UNITED STATES—With the pandemic stretching into its ninth month, small business owners have turned their attention to developments in Washington.  Lawmakers have agreed on a new $900 billion stimulus bill with a second round of PPP funds for small businesses that have seen a reduction of at least 30% in revenues.  The bill also includes a provision allowing deductions for PPP expenses that result in PPP loan forgiveness.

Like all restaurants across Los Angeles, Barcito & Bodega had to pivot its business when the pandemic hit in March. Cocktail hour became a thing of the past. Without the ability to offer indoor seating to diners, the Latin American cafe and cocktail bar had to revamp its business model eventually transforming into a deli and bottle shop that focused on takeout and delivery.

With revenues down 80% year-over-year, restaurateur-turned-retailer Andrea Borgen Abdallah applied for funds through the Paycheck Protection Program and was approved for a $75,000 loan which has long been depleted.  A new stimulus bill from Congress may offer a second round of funding to struggling businesses like Barcito & Bodega as well as clarification on loan forgiveness.

“Because we never closed, I’m confident we’ll qualify for forgiveness, as most of that money was spent on payroll,” said Ms. Abdallah.  “But, you never really know until you get the final okay.”

Originally, 75% of PPP funds were supposed to be earmarked to save jobs, but the Small Business Administration later revised the minimum threshold to 60% with the remainder used to pay rent and utilities.  

However, loan forgiveness is not guaranteed.  It requires another application that business owners fear can be rejected if the information and supporting documents are not accurate.

To add to the confusion, the Internal Revenue Service recently stated that expenses that are paid with forgiven funds are not deductible.  What was conceived as a tax-free lifeline under the CARES Act was seen as taxable income in the eyes of the IRS.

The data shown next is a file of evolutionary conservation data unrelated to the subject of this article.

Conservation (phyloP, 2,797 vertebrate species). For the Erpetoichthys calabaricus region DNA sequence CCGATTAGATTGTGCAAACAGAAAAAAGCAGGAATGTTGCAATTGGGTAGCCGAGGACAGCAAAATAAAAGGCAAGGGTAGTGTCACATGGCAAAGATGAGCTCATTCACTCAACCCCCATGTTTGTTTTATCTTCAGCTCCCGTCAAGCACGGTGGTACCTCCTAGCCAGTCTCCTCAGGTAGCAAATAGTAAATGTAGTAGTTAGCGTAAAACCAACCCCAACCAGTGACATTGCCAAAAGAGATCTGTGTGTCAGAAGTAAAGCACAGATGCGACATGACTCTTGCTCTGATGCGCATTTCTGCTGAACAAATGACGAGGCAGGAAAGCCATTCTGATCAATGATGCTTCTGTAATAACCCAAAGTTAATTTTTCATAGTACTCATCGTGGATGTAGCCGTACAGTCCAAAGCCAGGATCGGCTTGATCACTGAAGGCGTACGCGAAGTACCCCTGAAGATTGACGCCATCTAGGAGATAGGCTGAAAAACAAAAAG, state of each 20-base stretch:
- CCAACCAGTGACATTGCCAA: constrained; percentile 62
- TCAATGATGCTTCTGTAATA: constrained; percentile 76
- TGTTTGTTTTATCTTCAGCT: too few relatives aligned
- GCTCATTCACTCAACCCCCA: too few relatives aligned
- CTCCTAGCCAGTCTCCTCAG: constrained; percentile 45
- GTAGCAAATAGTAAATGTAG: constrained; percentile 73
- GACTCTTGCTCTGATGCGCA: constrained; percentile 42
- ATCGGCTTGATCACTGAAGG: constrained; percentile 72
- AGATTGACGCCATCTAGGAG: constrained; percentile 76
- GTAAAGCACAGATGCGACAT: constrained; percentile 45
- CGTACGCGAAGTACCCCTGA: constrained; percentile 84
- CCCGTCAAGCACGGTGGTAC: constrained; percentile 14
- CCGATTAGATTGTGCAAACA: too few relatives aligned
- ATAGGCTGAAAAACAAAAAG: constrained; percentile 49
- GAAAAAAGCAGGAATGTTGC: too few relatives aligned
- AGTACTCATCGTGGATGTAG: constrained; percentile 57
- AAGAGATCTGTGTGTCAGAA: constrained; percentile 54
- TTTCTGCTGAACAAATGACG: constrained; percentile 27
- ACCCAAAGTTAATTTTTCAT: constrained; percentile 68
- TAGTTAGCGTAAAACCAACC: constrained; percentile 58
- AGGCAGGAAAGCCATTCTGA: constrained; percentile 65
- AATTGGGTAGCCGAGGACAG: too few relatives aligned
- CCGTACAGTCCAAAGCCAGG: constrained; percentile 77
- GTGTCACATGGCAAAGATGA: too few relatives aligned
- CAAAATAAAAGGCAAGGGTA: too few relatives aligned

“We have a lot of expenses to deduct,” said Ms. Abdallah.  “Now, we have to worry about the IRS reclassifying a forgivable loan as income.”

Wynn Nail Spa is preparing to apply for loan forgiveness and is facing a similar predicament.  Wing Yu, one of the nail salon owners, recently spent an hour with his accountant trying to understand the impact of the latest IRS tax ruling.  

“It was heart-wrenching to furlough everyone for the third time this week,” said Mr. Yu.  “And, it’s been mind-boggling as we navigate ever-changing forgiveness terms and arcane tax codes.”

After being ordered to shut down by the County health department, the nail salon operator applied for a PPP loan as a safety net for its staff of 30 nail technicians.  $120,000 was approved, but the funds were only sufficient to cover ten weeks of payroll and less than half of the rent and the cost of PPE and safety improvements.

“The new stimulus bill couldn’t come soon enough,” said Mr. Yu.  “Not only do we need more economic assistance, we can also use the tax relief.”

With all the financial uncertainty, the two business owners had to get creative to save their businesses.  Wynn Nail Spa has set up an online shop to sell hand-made masks and bejewelled slippers while Barcito & Bodega has been approved to ship wine in California.  They are doing everything that they can to survive the pandemic.  

Through all the ups and downs, they both agree on one thing: prioritizing the well-being of their employees.

“The only thing that scared me more than losing my restaurant was throwing my employees off their health insurance during a global pandemic,” said Ms. Abdallah.

“We’ve trained our nail technicians to sew masks so that they can work from home,” added Mr. Yu.  “When we finally re-open, we’ll have those masks as well as gloves, face shields, and plexiglass dividers in place to protect our team.”

Written By Ciara Furlong